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Messages - Walt

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Ilya. Very interesting and impressive results. While the percentage of survivors is low,  any at all is success.  Congratulations!

Cold Hardy Citrus / Re: Yuzu Ichang Papeda cross
« on: November 09, 2020, 01:05:58 PM »
Seedless Kishu mandarin is pollen fertile and 50% of its seedlings are seedless.  This is not from my own experience, but is from an online journal paper.

My 2 foot tall finger lime bloomed this summer and set fruit.  They are still very small.  I don't know if they will stay on the tree.
The only only other citrus in bloom at the time was a kumquat which was next to it.  Both set fruit, but I expect the kumquat self pollinated.

Cold Hardy Citrus / Re: Kumquat x Poncirus
« on: October 12, 2020, 01:06:20 PM »
I'm always glad to learn about someone growing Poncirus hybrids.  Please do keep us informed of results.

Cold Hardy Citrus / Re: Long term cold hardy citrus breeding project
« on: September 24, 2020, 03:48:43 PM »
US 1279, US 1281, and US 1282 came from Brite Leaf nursery.  It is in Florida, but it has strict quarentine in place and is allowed to ship outside Florida.  They do not sell these as varieties, but they trialed them as rootstocks.  I bought a Satsuma and 2Valencias just for their roots.
I was very happy when they arrived today.  The plants are about 1 meter tall, from the ground level.  They look extremely healthy.  And 2 of them are showing sprouts from the rootstocks, which is good for my use.

Cold Hardy Citrus / Re: Long term cold hardy citrus breeding project
« on: September 24, 2020, 03:40:46 PM »
I've spent a great deal of time this summer trying to get the citandarins US 1279, Us1281, and US 1282.  These are relatively unrelated citandarins, each with lmore than 95% zygotic seedlings.  Together with US 852, these are enough variation that I don't need to worry about inbreeding

Other unrelated breeding material I have are;
Seedless Kishu mandarin, with a dominant gene for seedless.
Citrus medica, which is reported as quite precocious and zygotic.
Finger lime, which I've read mixed reports as being precocious.  All zygotic.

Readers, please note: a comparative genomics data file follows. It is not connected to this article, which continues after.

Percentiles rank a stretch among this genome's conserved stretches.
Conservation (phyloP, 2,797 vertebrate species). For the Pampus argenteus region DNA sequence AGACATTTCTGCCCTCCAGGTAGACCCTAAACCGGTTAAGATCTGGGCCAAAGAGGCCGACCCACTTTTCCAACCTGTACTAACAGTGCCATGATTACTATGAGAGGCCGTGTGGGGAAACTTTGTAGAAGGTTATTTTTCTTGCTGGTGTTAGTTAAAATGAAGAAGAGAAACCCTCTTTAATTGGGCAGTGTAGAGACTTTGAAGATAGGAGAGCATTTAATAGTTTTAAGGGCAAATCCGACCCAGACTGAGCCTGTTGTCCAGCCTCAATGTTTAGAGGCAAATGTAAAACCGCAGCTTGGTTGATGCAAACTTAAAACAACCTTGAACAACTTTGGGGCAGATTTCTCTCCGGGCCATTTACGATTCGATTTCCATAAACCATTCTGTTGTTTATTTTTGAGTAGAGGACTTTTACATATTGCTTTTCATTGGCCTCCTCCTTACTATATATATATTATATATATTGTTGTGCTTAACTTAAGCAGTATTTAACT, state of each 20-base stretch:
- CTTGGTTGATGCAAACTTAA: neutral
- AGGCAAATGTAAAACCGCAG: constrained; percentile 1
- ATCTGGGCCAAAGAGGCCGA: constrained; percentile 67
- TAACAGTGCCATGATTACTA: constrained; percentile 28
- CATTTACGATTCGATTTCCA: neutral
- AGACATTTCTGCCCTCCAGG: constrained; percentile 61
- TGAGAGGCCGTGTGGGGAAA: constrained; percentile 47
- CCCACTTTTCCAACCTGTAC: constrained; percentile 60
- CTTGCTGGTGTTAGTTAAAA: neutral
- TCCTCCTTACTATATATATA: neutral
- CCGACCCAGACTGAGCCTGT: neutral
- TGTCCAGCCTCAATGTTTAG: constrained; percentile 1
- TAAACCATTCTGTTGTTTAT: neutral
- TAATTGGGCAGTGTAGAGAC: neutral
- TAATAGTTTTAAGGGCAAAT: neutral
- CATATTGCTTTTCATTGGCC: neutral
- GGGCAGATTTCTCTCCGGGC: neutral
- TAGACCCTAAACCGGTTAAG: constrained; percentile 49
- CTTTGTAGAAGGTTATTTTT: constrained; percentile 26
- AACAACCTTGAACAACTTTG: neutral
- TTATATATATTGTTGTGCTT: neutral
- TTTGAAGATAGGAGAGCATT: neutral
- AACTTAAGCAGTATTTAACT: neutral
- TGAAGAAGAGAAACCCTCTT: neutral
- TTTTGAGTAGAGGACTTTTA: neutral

P. trifoliata+ seedlings.  Unproven as breeders, but should lack the Ponciris taste and be zygotic.

Still to get are;
F, hindsii, Hong Kong kumquat, which I've read is quite precocious, and zygotic.
Laaz's precocious P, trifoliata.  I had it and it died, but I lost a lot of stuff that winter, so I'm not blaming the plants.  It is not zygotic, as far as I know. And it has not produced precocioous seedlings nor grandchildren.  But it hasn't been tested enough for me to be sure it won't produce precocious grandchildren.

Citrus General Discussion / Re: Haydite
« on: September 16, 2020, 12:01:29 PM »
I used Haydite when growing bonsai.  Most people think bonsai are grown in a medium such that they grow slowly.  Actually we try to grow them in perfect conditions to better shape them and get some thickness to the trunk.  Depending on the species, they need constant trimming.

Cold Hardy Citrus / Re: kishu mandarin x poncirus?
« on: September 11, 2020, 11:43:01 AM »
I have aquired seedless Kishu with the intent to cross the seedless trait into my breeding population.  So obviously I think it is a good idea.  Let us know how it goes.  Given that you are in zone 7, you might get seedless citandarins in the F2 that are hardy in your zone.  All the citandarins I'm tasted have been very sour, but I liked the juice with water and stevia extract to sweeten it.   Keep us up to date on your work.
I have tasted Clem tri clem (Cementine x trifoliate) x Clementine.  It was sour too.  But I've read that Dr. Brown had some 3/4 mandarins that were good.

Citrus General Discussion / Re: Citrus in bloom
« on: September 04, 2020, 12:06:26 PM »
This summer I saw a kumquat with buds on it.  The plant was in a garden shop attached to a hardware store.  It had no name but the tree looked healthy and the price was good.  So I bought it.  It is now blooming, more than when I bought.  And fruit are very small but growing.
The finger lime I bought last year is finally blooming.  30 blooms yesterday.  More today.  Anyone have some Ponciris pollen?  Probably not.  Next year maybe I'll make the cross.

Citrus General Discussion / Re: Any cold hardy citrus?
« on: August 26, 2020, 12:41:04 PM »